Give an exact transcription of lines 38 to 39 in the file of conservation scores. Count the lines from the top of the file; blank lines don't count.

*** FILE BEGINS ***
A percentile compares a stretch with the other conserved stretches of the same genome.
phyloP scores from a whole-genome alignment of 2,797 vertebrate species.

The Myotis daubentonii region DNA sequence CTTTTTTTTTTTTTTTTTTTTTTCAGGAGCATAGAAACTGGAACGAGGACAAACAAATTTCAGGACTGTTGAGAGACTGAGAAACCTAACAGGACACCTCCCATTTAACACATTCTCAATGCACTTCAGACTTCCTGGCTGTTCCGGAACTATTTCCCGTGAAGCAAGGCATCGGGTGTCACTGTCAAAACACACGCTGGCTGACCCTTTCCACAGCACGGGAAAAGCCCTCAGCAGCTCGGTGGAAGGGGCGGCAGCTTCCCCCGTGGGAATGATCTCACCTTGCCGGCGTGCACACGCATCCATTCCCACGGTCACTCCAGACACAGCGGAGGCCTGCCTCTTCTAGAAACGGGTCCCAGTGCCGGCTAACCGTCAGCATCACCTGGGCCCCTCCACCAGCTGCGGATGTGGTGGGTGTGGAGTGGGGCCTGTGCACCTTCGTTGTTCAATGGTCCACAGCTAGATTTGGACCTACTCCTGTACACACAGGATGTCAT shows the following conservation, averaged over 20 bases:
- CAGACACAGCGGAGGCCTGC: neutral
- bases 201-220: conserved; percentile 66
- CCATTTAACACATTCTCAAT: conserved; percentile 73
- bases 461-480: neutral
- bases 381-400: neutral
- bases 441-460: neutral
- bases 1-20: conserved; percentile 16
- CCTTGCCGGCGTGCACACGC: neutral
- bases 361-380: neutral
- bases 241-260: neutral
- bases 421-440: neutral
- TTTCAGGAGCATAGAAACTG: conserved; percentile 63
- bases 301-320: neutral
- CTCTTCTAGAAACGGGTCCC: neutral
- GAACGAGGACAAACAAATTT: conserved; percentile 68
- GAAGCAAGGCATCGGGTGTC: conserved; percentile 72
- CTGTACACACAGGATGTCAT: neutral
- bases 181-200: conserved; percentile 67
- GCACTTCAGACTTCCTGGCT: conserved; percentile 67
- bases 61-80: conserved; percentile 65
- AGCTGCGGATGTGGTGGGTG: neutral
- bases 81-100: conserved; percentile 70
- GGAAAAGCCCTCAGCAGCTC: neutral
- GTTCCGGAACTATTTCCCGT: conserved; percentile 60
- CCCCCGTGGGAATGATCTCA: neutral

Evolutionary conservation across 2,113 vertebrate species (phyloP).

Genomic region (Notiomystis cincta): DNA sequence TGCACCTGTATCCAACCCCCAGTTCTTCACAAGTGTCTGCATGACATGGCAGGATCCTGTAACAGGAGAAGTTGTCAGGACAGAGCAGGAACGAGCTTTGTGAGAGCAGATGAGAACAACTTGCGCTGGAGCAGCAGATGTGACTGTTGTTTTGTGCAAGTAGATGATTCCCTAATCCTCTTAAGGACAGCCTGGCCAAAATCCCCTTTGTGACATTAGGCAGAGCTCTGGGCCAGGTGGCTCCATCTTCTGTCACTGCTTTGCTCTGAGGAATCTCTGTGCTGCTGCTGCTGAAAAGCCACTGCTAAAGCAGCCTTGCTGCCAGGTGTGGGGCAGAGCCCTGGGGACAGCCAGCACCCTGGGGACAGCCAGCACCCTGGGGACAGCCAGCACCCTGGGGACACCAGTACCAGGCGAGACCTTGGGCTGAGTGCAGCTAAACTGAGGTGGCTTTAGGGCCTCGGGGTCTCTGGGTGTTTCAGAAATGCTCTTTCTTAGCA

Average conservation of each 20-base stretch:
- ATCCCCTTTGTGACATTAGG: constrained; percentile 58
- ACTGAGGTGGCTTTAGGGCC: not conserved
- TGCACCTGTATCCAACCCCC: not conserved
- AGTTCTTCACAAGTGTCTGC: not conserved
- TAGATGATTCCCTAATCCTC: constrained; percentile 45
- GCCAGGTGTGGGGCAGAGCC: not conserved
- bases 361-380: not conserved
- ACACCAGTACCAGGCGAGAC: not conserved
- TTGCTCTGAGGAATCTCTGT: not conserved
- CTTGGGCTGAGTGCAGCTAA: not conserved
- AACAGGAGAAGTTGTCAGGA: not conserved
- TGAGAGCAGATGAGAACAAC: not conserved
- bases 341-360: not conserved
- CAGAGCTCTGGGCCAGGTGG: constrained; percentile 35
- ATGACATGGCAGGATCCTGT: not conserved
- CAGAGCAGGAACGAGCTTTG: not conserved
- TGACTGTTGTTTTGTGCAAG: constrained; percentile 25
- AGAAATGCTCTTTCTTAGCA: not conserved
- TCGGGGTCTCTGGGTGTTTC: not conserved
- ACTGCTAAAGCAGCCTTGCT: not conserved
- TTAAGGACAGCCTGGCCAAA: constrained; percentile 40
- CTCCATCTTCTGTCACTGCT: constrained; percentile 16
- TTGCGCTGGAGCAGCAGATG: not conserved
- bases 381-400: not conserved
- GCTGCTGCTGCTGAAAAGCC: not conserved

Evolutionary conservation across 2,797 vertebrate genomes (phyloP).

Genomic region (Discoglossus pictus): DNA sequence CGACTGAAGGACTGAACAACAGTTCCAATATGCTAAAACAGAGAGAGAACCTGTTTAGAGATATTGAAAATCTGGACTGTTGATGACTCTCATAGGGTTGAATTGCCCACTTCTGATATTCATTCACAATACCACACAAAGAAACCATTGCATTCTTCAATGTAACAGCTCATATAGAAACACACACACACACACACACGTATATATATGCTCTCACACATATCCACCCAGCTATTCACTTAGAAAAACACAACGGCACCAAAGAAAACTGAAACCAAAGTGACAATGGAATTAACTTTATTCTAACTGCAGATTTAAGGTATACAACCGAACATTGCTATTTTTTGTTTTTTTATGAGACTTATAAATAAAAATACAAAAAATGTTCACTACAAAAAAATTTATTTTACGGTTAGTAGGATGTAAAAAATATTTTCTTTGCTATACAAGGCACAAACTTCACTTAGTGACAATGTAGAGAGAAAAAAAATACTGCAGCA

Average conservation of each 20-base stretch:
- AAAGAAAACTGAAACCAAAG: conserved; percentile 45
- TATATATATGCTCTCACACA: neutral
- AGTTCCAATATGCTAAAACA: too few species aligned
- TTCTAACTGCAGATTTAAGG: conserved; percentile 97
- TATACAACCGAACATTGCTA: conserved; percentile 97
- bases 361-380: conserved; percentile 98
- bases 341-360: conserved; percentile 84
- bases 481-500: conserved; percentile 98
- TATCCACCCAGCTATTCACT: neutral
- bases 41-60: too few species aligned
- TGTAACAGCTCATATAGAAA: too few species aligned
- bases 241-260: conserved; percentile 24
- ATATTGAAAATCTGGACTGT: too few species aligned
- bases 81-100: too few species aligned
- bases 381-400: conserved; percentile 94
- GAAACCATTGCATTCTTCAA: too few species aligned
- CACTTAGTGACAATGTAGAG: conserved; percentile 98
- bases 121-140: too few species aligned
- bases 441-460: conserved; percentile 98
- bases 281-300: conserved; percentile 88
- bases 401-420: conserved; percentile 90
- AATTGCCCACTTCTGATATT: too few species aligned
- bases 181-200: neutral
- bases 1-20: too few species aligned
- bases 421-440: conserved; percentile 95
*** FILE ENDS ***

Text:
- bases 361-380: not conserved
- ACACCAGTACCAGGCGAGAC: not conserved